Domestic Violence Victim Claims Police Misunderstood, Incident Never Occurred and Asks for Protective Order to be Modified

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By Katherine Longjohn

RIVERSIDE, CA – An alleged deaf victim in a felony domestic violence case sought a modification in Riverside County Superior Court Friday, claiming the incident never occurred and that police failed to provide an interpreter and misunderstood the situation.

Judge Judith Clark turned down the request involving Ruben Sanchez, who is charged with inflicting corporal injury (physical injury) with a prior conviction within the last seven years.

According to police reports, on Oct. 31, 2021, Sanchez allegedly slapped the victim, his wife, four times on the face and pulled her hair so violently when she tried to leave the home it caused her to fall, injuring her.

He also was allegedly intoxicated at the time and removed his and the victim’s two-year-old daughter from the home. While away from the residence, Sanchez is alleged to have been careless with his two-year-old daughter and at one point walked by cacti where the two-year-old sustained some minor injuries on her legs.

The defendant has a history of domestic violence, with one prior misdemeanor domestic violence conviction, and was arrested for stalking in Orange County, according to the prosecution.

The victim has also reported four prior domestic violence incidents, one of which was reported to the police.

The conference Friday for this alleged crime began with the victim, who is deaf, requesting the criminal protection order currently in place against the defendant be reduced to a no negative contact order (prevents defendant from making negative or unpeaceful contact with the victim).

Deputy District Attorney Allison Gray opposed the suggestion.

Hopeful to reduce the length of the current protection order, the victim described how, on the night of the incident, police officers who arrived on the scene to interview her failed to provide her with an interpreter.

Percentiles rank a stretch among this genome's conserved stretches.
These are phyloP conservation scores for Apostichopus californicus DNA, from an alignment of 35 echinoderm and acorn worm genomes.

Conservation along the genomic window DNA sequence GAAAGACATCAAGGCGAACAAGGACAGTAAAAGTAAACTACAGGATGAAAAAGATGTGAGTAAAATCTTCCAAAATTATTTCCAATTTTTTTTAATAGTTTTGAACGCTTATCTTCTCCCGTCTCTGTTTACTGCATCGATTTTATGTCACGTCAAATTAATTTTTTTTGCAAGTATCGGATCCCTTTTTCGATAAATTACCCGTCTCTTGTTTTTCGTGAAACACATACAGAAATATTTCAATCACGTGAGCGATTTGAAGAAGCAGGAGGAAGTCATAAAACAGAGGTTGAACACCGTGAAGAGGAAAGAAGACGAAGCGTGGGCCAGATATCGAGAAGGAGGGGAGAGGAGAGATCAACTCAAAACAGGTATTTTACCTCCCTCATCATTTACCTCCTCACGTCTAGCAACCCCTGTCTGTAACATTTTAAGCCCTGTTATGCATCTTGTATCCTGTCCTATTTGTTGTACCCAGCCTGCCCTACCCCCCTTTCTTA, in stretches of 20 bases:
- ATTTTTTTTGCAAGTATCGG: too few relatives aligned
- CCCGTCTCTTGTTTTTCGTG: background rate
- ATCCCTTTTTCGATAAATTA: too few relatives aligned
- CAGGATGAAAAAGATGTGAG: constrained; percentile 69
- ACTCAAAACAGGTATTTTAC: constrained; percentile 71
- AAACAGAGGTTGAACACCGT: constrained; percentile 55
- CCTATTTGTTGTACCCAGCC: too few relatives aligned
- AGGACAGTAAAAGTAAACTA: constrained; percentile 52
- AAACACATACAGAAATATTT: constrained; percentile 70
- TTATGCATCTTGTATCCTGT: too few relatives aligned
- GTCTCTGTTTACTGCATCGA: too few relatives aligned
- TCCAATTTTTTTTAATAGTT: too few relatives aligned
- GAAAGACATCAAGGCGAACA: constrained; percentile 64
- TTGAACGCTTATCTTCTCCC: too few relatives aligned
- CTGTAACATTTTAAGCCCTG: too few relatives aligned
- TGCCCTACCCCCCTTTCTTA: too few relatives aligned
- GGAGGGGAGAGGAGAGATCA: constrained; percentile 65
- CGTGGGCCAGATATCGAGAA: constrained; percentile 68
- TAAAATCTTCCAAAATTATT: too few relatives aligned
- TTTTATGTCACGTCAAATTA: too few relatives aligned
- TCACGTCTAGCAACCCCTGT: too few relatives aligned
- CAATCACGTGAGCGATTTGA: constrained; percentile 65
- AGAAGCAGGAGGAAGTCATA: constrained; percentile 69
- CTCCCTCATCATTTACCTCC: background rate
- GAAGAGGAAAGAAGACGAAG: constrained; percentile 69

She now claims that, as a result of not having an interpreter present, she couldn’t effectively communicate with the officers, who misunderstood large portions of the conversation.

The victim insisted Sanchez never struck her and that any communication obtained from the officers about alleged violence on Oct. 31, 2021, is the result of a lack of an interpreter and misunderstandings.

“When the police officers came, they did not bring me an interpreter. They did not understand what I was trying to tell them. I was never hit…I did not want to file a restraining order,” the victim maintained to the court.

However, while an interpreter was not present, DDA Gray said that officers did communicate with the victim by writing on their notepads and exchanging text messages.

Defense Attorney El Hazin spoke on behalf of the victim saying that there was “grave miscommunication.”

However, Judge Clark asked, “how is there grave miscommunication over text?”

The victim responded by saying that she tried to tell the officers she’s “not very good at writing” and was in “need of an interpreter.”

After asking the victim if she has a phone and if she texts using that phone to which the victim replied that she doesn’t text often, Judge Clark asked: “So in other words, what I’m being told here today is that the officer made up the whole statement about the fact that communicated with the victim via text message? That’s what I’m being told?”

The victim said she was messaging with the officer but that she “has a hard time with English. (She) cannot write English and it seemed like the cop was trying to push it on me.”

Judge Clark acknowledged the potential for communication challenges, but ultimately denied the request to reduce the criminal protective order without prejudice (the defense may raise this issue again given there is more information or evidence obtained).

Judge Clark explained her ruling by expressing her doubt that the officer would lie about communicating over text with the victim and her concern for the child who was harmed while the defendant attempted to flee.

When Defense Attorney Hazin attempted to explain the child did not sustain her injuries while in Sanchez’ care, Judge Clark swiftly ended the discussion by saying, “Injured. Done. Thank you.”

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About The Author

The Vanguard Court Watch operates in Yolo, Sacramento and Sacramento Counties with a mission to monitor and report on court cases. Anyone interested in interning at the Courthouse or volunteering to monitor cases should contact the Vanguard at info(at)davisvanguard(dot)org - please email info(at)davisvanguard(dot)org if you find inaccuracies in this report.

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